Farmer, Lesley S.J. 1949–
Farmer, Lesley S.J. 1949–
PERSONAL: Born June 15, 1949, in Spokane, WA; daughter of Leslie Harlan (a lawyer) and Emma Cecilia (a teacher) Johnson; married Alfred Clarke Johnson, Jr., September 15, 1973 (divorced May 1, 1974); married Mark Lesley Farmer (an artist), May 22, 1982; children: (second marriage) Christopher Johnson. Ethnicity: "Swedish-American." Education: Whitman College, B.A., 1971; University of North Carolina at Chapel Hill, M.S., 1972; Temple University, Ed.D., 1981. Politics: Democrat. Religion: Roman Catholic. Hobbies and other interests: Reading, singing, artwork, travel.
CAREER: Baltimore County Public Library, Baltimore, MD, information specialist, 1972–73; Singer Business Machines, research technical librarian, 1974–75; U.S. Peace Corps, Washington, DC, instructor and librarian in Tunisia, 1975–77; Archdiocese of Philadelphia, Philadelphia, PA, media specialist, 1977–81; Virginia Commonwealth University, Richmond, assistant professor of library media, 1981–82; Memorial Library of Radnor Township, Radnor, PA, young adult specialist,1982–83; library director at a school in San Anselmo, CA, 1984–93; College of Marin, Marin, CA, reference librarian, 1996–97; high school library media teacher in Larkspur, CA, 1993–99; California State University, Long Beach, began as associate professor, became professor of library media, 1999–. Adjunct faculty member at San Jose State University, 1987–90, 1998–99, Dominican College, 1990, 1996–97, University of Hawaii, 2003, and University of Hong Kong, 2005–06; conference participant. Arroyo Seco Library Network, board member. Active in civic organizations.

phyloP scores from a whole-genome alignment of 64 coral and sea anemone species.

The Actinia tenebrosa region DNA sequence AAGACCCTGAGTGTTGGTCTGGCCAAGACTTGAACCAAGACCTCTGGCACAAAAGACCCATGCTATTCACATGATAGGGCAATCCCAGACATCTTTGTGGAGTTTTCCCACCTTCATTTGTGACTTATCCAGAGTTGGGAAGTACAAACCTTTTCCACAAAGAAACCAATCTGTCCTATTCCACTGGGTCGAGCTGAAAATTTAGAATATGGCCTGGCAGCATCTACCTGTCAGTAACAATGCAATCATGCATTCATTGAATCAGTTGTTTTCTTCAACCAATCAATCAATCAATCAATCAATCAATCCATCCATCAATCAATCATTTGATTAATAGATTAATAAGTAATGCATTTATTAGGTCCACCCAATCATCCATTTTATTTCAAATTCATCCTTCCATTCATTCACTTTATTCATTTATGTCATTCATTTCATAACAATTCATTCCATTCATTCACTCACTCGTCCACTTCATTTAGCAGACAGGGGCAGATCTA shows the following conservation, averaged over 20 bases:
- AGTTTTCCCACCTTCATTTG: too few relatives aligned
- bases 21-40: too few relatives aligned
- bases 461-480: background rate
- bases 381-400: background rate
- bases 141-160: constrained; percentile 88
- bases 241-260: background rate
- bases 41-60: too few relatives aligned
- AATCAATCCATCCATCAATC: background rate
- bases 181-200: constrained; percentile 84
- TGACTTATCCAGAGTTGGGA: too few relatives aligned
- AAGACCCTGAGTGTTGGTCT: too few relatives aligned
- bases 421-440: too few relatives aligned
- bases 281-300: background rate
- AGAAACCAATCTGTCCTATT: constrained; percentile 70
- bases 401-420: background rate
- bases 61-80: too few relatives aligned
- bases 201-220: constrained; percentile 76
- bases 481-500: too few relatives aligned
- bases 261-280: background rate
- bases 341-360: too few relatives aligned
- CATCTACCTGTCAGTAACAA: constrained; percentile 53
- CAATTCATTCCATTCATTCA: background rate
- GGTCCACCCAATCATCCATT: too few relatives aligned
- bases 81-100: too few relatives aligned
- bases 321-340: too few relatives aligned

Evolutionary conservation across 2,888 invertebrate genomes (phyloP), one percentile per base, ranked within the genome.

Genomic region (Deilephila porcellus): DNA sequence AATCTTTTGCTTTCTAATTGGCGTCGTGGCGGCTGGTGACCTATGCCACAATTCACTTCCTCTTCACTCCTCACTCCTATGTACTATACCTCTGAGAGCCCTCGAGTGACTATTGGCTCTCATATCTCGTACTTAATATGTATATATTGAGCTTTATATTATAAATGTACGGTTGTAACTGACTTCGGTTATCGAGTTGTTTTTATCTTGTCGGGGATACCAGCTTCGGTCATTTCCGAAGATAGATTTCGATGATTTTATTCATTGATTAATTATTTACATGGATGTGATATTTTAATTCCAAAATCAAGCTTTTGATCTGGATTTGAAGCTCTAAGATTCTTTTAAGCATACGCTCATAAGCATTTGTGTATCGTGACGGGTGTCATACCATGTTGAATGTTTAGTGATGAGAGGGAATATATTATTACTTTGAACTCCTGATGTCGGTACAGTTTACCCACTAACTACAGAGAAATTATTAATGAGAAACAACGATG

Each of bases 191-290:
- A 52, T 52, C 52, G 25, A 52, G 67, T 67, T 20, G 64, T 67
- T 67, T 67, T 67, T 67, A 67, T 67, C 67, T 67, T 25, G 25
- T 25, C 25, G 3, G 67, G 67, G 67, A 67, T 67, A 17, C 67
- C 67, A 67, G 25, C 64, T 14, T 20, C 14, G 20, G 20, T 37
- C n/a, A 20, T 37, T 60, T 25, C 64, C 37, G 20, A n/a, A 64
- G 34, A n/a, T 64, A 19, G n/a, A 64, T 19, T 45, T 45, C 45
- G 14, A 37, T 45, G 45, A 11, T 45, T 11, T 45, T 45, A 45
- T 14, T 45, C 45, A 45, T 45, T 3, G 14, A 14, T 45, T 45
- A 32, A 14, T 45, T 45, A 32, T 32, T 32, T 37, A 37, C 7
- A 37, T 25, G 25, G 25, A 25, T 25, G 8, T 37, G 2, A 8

MEMBER: International Association for School Librarianship (assistant editor), American Library Association, American Association of School Librarians (regional director, 1999–2003), Young Adult Library Services Association (member of board of directors, 1994–96; past chair of Educators of Library Media Specialists Section), Association of Library and Information Science Educators, Special Libraries Association (editor, 2003–), Computer Using Educators, California Library Association (editor, 1992–94; president of information technology section, 2002; and young adult section, 2003–04), California School Librarians Association (vice president, 1999–2001), Phi Beta Delta.